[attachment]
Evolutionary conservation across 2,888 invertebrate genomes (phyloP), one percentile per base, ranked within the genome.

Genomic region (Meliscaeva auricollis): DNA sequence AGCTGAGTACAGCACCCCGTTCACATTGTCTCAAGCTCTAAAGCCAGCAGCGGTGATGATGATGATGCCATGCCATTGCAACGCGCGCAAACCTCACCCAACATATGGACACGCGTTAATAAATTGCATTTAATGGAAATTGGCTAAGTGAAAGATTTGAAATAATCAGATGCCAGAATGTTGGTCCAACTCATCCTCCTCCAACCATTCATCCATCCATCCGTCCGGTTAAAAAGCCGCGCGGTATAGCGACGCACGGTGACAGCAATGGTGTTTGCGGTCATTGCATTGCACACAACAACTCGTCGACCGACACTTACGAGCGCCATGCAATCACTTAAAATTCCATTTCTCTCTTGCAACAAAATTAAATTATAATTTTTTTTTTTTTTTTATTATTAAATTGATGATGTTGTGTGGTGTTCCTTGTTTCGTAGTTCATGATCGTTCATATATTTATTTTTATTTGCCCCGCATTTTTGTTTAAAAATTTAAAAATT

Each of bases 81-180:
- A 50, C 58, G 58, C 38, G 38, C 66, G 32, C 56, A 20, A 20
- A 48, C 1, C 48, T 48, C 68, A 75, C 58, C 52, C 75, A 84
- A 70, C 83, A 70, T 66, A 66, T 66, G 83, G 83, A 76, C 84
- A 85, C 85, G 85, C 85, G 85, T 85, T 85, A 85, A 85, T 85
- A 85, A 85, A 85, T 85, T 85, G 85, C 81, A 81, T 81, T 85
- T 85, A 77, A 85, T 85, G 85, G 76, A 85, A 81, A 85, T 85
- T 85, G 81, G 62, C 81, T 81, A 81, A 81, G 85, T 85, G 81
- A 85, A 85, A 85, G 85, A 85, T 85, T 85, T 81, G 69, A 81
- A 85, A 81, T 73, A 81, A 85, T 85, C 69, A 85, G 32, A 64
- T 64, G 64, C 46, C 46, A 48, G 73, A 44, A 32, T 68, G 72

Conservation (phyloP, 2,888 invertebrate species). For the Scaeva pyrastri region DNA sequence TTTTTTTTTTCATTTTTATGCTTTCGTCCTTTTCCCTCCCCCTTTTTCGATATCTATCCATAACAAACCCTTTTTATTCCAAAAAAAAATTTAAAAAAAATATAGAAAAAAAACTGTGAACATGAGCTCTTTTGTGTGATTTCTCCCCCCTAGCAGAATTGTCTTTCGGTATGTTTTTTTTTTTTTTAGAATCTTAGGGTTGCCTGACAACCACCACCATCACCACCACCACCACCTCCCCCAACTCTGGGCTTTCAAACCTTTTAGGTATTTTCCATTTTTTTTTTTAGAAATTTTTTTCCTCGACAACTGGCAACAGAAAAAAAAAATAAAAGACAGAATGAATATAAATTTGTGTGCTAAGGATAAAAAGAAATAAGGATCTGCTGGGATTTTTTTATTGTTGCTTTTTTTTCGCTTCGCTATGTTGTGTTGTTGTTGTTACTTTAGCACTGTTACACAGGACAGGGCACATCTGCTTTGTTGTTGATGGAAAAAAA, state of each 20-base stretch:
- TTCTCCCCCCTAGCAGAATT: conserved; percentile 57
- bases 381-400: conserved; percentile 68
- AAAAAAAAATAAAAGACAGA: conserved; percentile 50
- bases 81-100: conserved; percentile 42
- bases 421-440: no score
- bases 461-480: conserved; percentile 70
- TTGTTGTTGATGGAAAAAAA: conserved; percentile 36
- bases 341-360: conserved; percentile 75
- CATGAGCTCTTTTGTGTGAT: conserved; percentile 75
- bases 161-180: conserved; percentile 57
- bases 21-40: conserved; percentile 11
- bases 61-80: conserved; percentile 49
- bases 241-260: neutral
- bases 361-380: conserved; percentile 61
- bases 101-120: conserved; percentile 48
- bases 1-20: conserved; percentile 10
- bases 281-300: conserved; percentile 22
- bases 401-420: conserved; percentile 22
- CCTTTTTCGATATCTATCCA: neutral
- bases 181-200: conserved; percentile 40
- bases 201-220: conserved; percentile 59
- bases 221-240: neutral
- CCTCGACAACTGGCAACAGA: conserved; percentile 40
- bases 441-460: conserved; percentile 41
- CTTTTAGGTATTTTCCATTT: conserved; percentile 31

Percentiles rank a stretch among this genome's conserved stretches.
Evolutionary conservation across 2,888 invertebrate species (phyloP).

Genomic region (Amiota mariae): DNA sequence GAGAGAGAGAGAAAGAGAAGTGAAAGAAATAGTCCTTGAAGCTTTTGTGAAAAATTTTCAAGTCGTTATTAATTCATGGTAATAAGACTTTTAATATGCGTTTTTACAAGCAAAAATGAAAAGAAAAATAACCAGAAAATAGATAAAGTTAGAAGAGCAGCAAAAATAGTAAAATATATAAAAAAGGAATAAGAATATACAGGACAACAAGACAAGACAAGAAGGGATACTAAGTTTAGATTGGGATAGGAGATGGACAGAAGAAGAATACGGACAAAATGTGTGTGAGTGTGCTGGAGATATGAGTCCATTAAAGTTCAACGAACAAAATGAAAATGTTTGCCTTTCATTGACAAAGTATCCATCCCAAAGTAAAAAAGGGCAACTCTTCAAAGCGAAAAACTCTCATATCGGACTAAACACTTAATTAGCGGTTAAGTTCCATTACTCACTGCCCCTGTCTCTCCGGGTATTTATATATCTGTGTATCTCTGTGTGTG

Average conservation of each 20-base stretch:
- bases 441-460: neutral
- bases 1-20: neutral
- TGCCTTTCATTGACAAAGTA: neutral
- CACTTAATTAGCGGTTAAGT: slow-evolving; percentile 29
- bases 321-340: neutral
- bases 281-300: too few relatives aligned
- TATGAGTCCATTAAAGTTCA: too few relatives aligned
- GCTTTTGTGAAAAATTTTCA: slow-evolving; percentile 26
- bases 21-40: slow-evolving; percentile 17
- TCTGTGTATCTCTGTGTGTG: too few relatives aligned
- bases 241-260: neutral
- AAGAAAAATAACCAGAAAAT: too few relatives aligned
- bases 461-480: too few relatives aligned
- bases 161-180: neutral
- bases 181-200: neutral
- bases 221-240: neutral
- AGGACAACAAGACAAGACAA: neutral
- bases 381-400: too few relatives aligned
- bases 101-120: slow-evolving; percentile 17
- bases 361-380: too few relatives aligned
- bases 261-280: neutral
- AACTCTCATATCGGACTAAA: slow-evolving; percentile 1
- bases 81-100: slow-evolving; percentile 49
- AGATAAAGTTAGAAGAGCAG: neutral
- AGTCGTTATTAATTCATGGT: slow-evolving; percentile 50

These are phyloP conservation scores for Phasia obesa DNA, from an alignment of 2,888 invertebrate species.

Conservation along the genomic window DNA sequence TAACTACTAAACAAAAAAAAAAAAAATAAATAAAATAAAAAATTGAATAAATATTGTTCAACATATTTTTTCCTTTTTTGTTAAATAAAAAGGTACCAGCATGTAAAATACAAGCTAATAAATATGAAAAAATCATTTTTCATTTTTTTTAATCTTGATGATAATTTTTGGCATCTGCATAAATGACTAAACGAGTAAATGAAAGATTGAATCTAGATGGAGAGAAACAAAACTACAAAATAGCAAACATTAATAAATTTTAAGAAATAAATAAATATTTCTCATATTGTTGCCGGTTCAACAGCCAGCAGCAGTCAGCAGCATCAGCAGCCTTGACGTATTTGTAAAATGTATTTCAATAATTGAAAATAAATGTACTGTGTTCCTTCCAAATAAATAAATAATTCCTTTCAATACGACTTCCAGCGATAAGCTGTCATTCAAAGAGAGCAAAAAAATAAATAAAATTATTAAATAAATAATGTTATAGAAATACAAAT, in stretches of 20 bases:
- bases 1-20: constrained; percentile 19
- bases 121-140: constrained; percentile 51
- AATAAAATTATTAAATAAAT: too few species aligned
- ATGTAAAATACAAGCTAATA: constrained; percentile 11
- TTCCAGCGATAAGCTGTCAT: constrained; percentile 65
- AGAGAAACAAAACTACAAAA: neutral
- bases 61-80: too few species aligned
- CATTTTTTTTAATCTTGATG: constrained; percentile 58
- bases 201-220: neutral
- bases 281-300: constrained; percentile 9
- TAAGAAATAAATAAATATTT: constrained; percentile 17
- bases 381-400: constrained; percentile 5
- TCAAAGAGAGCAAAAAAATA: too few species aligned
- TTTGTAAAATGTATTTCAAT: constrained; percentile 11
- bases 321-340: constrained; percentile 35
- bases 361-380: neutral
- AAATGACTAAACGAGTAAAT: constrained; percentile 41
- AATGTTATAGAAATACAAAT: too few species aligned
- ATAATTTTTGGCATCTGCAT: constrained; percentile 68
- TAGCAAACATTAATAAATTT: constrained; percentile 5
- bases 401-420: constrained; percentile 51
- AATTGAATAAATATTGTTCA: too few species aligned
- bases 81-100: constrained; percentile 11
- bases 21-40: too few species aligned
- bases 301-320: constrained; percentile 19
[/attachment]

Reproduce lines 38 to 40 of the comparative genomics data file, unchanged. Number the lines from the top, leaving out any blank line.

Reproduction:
- bases 441-460: conserved; percentile 41
- CTTTTAGGTATTTTCCATTT: conserved; percentile 31

Percentiles rank a stretch among this genome's conserved stretches.